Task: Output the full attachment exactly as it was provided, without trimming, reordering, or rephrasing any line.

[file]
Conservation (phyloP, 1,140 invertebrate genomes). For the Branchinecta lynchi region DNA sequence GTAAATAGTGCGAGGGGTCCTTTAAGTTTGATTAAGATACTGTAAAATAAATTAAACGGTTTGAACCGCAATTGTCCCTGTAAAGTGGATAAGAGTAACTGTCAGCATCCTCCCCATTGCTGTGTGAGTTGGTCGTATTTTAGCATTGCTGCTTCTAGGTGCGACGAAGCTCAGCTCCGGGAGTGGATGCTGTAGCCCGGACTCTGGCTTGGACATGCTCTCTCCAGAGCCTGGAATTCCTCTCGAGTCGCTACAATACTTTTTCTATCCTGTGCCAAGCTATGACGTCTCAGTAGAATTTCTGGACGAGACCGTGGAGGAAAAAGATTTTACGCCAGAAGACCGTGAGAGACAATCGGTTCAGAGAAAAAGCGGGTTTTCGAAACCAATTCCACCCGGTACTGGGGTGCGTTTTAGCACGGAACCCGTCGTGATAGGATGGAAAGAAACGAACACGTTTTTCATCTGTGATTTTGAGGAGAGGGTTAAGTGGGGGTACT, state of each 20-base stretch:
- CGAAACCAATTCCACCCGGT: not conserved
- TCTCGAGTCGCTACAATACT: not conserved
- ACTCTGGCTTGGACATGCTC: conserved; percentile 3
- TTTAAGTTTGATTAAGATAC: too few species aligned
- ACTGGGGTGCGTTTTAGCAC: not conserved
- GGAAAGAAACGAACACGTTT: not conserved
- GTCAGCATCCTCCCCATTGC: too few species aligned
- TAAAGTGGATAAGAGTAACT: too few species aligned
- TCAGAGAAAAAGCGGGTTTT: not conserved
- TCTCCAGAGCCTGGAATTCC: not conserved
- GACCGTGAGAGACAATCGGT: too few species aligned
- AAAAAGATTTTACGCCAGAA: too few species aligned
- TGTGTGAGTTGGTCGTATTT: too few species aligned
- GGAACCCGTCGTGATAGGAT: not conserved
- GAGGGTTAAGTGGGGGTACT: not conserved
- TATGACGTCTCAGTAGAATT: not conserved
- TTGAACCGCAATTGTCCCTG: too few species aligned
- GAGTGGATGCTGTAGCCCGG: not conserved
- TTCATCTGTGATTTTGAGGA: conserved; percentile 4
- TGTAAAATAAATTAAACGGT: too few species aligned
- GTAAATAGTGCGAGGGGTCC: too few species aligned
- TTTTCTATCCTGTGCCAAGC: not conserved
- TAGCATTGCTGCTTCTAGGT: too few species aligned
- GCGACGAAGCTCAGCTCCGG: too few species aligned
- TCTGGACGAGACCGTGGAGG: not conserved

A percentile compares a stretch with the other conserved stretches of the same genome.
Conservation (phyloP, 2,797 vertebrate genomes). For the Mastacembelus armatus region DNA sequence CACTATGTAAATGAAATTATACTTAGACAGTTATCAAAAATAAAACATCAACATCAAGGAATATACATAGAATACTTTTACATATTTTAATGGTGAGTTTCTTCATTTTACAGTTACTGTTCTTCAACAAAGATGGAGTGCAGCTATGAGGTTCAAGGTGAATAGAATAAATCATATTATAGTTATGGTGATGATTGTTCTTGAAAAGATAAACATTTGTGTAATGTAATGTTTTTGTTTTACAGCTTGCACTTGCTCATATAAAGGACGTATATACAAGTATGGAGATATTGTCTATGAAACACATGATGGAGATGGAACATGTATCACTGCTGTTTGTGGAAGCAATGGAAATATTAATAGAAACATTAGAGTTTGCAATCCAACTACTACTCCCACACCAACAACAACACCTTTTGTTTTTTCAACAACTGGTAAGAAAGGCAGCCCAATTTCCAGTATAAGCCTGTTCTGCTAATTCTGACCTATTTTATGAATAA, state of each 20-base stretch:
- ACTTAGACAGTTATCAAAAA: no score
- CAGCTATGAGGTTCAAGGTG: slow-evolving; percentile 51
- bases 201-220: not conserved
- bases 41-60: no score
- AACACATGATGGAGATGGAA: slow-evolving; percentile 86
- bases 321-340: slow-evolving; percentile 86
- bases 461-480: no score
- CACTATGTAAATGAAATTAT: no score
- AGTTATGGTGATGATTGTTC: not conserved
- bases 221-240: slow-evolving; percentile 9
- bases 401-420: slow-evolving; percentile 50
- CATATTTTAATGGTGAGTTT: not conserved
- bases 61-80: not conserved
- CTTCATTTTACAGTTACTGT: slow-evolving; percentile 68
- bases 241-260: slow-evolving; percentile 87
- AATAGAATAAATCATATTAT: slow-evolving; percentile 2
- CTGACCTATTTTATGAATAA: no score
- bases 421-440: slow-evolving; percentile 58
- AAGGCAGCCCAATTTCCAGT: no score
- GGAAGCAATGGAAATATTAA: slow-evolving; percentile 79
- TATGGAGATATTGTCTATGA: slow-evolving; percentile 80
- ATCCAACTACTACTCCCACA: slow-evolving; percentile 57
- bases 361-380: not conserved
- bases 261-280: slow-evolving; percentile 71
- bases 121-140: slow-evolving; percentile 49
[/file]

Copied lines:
Conservation (phyloP, 1,140 invertebrate genomes). For the Branchinecta lynchi region DNA sequence GTAAATAGTGCGAGGGGTCCTTTAAGTTTGATTAAGATACTGTAAAATAAATTAAACGGTTTGAACCGCAATTGTCCCTGTAAAGTGGATAAGAGTAACTGTCAGCATCCTCCCCATTGCTGTGTGAGTTGGTCGTATTTTAGCATTGCTGCTTCTAGGTGCGACGAAGCTCAGCTCCGGGAGTGGATGCTGTAGCCCGGACTCTGGCTTGGACATGCTCTCTCCAGAGCCTGGAATTCCTCTCGAGTCGCTACAATACTTTTTCTATCCTGTGCCAAGCTATGACGTCTCAGTAGAATTTCTGGACGAGACCGTGGAGGAAAAAGATTTTACGCCAGAAGACCGTGAGAGACAATCGGTTCAGAGAAAAAGCGGGTTTTCGAAACCAATTCCACCCGGTACTGGGGTGCGTTTTAGCACGGAACCCGTCGTGATAGGATGGAAAGAAACGAACACGTTTTTCATCTGTGATTTTGAGGAGAGGGTTAAGTGGGGGTACT, state of each 20-base stretch:
- CGAAACCAATTCCACCCGGT: not conserved
- TCTCGAGTCGCTACAATACT: not conserved
- ACTCTGGCTTGGACATGCTC: conserved; percentile 3
- TTTAAGTTTGATTAAGATAC: too few species aligned
- ACTGGGGTGCGTTTTAGCAC: not conserved
- GGAAAGAAACGAACACGTTT: not conserved
- GTCAGCATCCTCCCCATTGC: too few species aligned
- TAAAGTGGATAAGAGTAACT: too few species aligned
- TCAGAGAAAAAGCGGGTTTT: not conserved
- TCTCCAGAGCCTGGAATTCC: not conserved
- GACCGTGAGAGACAATCGGT: too few species aligned
- AAAAAGATTTTACGCCAGAA: too few species aligned
- TGTGTGAGTTGGTCGTATTT: too few species aligned
- GGAACCCGTCGTGATAGGAT: not conserved
- GAGGGTTAAGTGGGGGTACT: not conserved
- TATGACGTCTCAGTAGAATT: not conserved
- TTGAACCGCAATTGTCCCTG: too few species aligned
- GAGTGGATGCTGTAGCCCGG: not conserved
- TTCATCTGTGATTTTGAGGA: conserved; percentile 4
- TGTAAAATAAATTAAACGGT: too few species aligned
- GTAAATAGTGCGAGGGGTCC: too few species aligned
- TTTTCTATCCTGTGCCAAGC: not conserved
- TAGCATTGCTGCTTCTAGGT: too few species aligned
- GCGACGAAGCTCAGCTCCGG: too few species aligned
- TCTGGACGAGACCGTGGAGG: not conserved

A percentile compares a stretch with the other conserved stretches of the same genome.
Conservation (phyloP, 2,797 vertebrate genomes). For the Mastacembelus armatus region DNA sequence CACTATGTAAATGAAATTATACTTAGACAGTTATCAAAAATAAAACATCAACATCAAGGAATATACATAGAATACTTTTACATATTTTAATGGTGAGTTTCTTCATTTTACAGTTACTGTTCTTCAACAAAGATGGAGTGCAGCTATGAGGTTCAAGGTGAATAGAATAAATCATATTATAGTTATGGTGATGATTGTTCTTGAAAAGATAAACATTTGTGTAATGTAATGTTTTTGTTTTACAGCTTGCACTTGCTCATATAAAGGACGTATATACAAGTATGGAGATATTGTCTATGAAACACATGATGGAGATGGAACATGTATCACTGCTGTTTGTGGAAGCAATGGAAATATTAATAGAAACATTAGAGTTTGCAATCCAACTACTACTCCCACACCAACAACAACACCTTTTGTTTTTTCAACAACTGGTAAGAAAGGCAGCCCAATTTCCAGTATAAGCCTGTTCTGCTAATTCTGACCTATTTTATGAATAA, state of each 20-base stretch:
- ACTTAGACAGTTATCAAAAA: no score
- CAGCTATGAGGTTCAAGGTG: slow-evolving; percentile 51
- bases 201-220: not conserved
- bases 41-60: no score
- AACACATGATGGAGATGGAA: slow-evolving; percentile 86
- bases 321-340: slow-evolving; percentile 86
- bases 461-480: no score
- CACTATGTAAATGAAATTAT: no score
- AGTTATGGTGATGATTGTTC: not conserved
- bases 221-240: slow-evolving; percentile 9
- bases 401-420: slow-evolving; percentile 50
- CATATTTTAATGGTGAGTTT: not conserved
- bases 61-80: not conserved
- CTTCATTTTACAGTTACTGT: slow-evolving; percentile 68
- bases 241-260: slow-evolving; percentile 87
- AATAGAATAAATCATATTAT: slow-evolving; percentile 2
- CTGACCTATTTTATGAATAA: no score
- bases 421-440: slow-evolving; percentile 58
- AAGGCAGCCCAATTTCCAGT: no score
- GGAAGCAATGGAAATATTAA: slow-evolving; percentile 79
- TATGGAGATATTGTCTATGA: slow-evolving; percentile 80
- ATCCAACTACTACTCCCACA: slow-evolving; percentile 57
- bases 361-380: not conserved
- bases 261-280: slow-evolving; percentile 71
- bases 121-140: slow-evolving; percentile 49